Life is flying by right now, with plans being finalized, dates being nailed down, reservations made and notices given. It’s a really exciting time for us, and looking at the photos of what will be our new home, thinking about furnishing it, decorating it, and taking our new kitchen for a spin puts the biggest smile on my face, but I have to admit that at times, it’s a bit overwhelming. I mean, there’s still our life here to consider – work and errands and keeping up with friends, trying to cull and pack and still find time to do the things we want to do before we say goodbye to New York City for a while. I’ve fallen behind on email and blog reading, and this week I have even had a heck of a time getting up the energy to deal with dinner. I mean, we shopped, I wrote up a meal plan, it’s all mapped out but honestly, what I’ve wanted to do more than anything is to just sit out on the stoop or in the back yard with a glass of wine, breathing in the early spring air, absorbing the sights and sounds and smells of what has been our home for the last three and a half years.


The March issue of Gourmet sat unread on the sofa for days before I finally tossed it into my tote bag in frustration, vowing that I would make time to crack it open on my commute home from work. When I finally did I found about 15 things that I wanted to cook pretty much immediately, but the recipe I couldn’t wait to show Mike was for an Onion Tart With Mustard and Fennel.

Teamwork meals have been working well for us lately, and this was no exception. Mike prepared the tart dough according to the recipe and I riffed on the filling, caramelizing three baseball-sized red onions and one large bulb of fennel, all sliced thinly, in a mixture of butter and olive oil. I added some fennel seeds that I had ground in a mortar and pestle, as well as a teaspoon of dried Herbes de Provence. I did spread a layer of Dijon mustard over the tart dough as in the Gourmet recipe, and when the tart came out of the oven after baking for half an hour I sprinkled some fennel fronds on top.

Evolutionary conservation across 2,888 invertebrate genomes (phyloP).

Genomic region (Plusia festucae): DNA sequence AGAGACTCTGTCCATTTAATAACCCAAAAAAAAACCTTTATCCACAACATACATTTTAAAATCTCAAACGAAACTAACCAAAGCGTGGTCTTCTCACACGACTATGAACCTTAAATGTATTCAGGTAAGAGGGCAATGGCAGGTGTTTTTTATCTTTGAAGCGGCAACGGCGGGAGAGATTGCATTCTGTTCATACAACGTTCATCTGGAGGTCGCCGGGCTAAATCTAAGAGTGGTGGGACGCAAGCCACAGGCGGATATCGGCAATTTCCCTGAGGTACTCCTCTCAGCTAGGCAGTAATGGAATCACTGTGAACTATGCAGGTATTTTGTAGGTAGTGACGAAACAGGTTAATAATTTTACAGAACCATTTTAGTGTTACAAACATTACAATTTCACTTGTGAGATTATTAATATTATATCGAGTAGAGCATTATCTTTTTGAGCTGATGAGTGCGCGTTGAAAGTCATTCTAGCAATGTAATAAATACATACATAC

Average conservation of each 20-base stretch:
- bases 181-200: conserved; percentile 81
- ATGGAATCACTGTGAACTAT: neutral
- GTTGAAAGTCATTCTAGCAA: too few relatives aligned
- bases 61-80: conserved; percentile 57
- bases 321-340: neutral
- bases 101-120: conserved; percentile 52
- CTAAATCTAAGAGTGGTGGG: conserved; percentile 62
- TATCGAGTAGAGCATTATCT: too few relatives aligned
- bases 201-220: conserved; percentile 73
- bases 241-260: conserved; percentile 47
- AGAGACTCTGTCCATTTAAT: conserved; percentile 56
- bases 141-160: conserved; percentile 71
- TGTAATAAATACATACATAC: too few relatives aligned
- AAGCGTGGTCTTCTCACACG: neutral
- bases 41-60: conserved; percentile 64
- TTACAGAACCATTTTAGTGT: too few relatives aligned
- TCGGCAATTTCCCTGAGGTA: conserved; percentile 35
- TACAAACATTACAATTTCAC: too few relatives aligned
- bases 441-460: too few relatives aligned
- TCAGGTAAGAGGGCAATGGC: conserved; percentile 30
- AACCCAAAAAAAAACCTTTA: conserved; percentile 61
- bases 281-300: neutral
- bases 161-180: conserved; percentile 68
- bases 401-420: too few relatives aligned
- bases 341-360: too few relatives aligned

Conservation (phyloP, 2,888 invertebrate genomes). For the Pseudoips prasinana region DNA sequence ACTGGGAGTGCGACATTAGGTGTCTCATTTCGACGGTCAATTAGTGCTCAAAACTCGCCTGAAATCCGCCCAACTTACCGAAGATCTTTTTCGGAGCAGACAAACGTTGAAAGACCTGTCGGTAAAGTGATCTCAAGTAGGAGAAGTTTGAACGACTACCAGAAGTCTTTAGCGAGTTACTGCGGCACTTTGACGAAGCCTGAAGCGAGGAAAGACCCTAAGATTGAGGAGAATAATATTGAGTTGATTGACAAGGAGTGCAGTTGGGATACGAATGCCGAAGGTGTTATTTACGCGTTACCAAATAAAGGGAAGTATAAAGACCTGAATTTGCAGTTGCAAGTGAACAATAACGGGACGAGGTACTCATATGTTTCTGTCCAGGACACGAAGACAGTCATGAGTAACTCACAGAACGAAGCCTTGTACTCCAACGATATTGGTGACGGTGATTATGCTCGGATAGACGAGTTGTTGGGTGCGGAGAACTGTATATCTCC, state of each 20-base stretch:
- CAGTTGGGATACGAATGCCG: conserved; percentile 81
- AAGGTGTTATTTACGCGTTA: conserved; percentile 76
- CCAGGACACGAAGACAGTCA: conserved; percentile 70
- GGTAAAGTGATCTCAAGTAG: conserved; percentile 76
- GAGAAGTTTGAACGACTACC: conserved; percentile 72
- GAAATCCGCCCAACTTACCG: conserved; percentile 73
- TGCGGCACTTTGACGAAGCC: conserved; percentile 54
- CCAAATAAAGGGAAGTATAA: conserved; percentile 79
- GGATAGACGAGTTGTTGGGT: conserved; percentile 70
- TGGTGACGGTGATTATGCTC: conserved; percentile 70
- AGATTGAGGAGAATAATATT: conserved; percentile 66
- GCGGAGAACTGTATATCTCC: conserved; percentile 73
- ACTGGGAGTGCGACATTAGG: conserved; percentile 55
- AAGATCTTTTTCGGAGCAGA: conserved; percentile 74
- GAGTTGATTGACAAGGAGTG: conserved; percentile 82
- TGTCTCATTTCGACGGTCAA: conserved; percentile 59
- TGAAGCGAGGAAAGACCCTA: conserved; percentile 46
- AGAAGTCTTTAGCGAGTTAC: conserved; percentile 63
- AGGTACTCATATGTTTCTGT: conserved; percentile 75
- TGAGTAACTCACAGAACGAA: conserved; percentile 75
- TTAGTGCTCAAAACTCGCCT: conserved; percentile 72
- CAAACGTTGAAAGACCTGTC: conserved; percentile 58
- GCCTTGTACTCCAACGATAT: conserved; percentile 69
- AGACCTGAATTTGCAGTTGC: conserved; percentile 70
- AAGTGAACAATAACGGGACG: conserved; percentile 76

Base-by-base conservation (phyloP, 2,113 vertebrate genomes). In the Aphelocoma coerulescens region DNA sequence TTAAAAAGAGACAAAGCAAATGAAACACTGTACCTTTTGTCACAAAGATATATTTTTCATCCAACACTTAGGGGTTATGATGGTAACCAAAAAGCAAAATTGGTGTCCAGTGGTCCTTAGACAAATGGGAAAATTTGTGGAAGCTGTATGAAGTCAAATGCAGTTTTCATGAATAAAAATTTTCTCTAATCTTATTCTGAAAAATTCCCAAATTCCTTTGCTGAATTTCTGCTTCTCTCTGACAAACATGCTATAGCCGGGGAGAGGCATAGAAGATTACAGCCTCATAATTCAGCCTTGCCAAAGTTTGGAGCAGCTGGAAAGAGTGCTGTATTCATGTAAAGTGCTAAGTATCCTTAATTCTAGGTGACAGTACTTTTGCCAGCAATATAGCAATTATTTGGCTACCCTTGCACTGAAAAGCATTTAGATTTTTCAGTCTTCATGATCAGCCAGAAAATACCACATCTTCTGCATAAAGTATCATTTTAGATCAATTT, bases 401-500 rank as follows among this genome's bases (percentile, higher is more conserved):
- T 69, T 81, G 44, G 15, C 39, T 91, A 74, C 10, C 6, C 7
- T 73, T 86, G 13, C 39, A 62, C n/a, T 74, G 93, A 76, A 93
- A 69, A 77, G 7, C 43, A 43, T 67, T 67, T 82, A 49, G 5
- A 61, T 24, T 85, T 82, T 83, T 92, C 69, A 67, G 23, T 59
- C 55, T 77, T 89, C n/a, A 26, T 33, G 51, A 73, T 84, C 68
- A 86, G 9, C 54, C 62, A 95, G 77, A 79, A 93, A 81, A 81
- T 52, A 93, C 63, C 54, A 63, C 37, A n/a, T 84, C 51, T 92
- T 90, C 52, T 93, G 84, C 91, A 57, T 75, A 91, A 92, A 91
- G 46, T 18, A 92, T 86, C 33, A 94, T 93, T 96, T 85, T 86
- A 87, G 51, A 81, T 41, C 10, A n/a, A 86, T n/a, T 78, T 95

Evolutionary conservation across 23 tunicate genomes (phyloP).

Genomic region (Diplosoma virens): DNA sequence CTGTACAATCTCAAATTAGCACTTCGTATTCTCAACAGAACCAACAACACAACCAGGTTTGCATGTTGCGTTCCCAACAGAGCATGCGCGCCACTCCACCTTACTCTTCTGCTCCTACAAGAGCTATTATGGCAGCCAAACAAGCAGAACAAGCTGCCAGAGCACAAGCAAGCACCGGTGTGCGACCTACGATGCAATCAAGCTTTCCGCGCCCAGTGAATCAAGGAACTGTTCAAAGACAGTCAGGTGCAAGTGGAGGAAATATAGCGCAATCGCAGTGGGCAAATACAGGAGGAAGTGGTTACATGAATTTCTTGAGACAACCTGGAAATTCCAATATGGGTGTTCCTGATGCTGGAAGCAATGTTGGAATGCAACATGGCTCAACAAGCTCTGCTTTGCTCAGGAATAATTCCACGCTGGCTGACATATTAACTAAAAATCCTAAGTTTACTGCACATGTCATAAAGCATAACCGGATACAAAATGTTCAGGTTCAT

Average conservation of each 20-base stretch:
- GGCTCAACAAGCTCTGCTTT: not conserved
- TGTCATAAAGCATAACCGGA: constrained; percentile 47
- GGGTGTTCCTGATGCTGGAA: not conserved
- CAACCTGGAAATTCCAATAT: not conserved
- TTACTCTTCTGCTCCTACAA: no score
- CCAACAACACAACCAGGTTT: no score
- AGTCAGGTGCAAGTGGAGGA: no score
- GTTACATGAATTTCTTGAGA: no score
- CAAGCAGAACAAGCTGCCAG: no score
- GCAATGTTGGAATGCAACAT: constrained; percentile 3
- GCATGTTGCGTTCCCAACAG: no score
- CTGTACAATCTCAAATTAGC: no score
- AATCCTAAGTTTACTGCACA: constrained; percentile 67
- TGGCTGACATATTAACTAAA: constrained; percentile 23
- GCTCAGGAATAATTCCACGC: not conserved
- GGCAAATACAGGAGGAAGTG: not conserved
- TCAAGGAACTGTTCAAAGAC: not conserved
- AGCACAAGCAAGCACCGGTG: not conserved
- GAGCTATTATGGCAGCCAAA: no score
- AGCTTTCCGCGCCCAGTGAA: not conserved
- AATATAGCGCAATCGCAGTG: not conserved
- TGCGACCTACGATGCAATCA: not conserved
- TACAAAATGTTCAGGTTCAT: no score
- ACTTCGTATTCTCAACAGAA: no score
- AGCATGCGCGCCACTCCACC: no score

Dinner:  March 4, 2008

The crust was spectacular – it cooked beautifully and evenly, and it was light and buttery. Mike was delighted at how well it turned out and how easy it was to put together, and he’s already thinking of variations on the theme. I was pleased with the filling, too. I loved the bite of mustard under the caramelized onion and fennel mixture, though I think I might use a soft goat cheese next time instead of the parmesan – the flavor got a little buried under the layers of fennel-y goodness. But overall, this was a win, and the crust is definitely something we’ll pull out again and use with whatever is in season.

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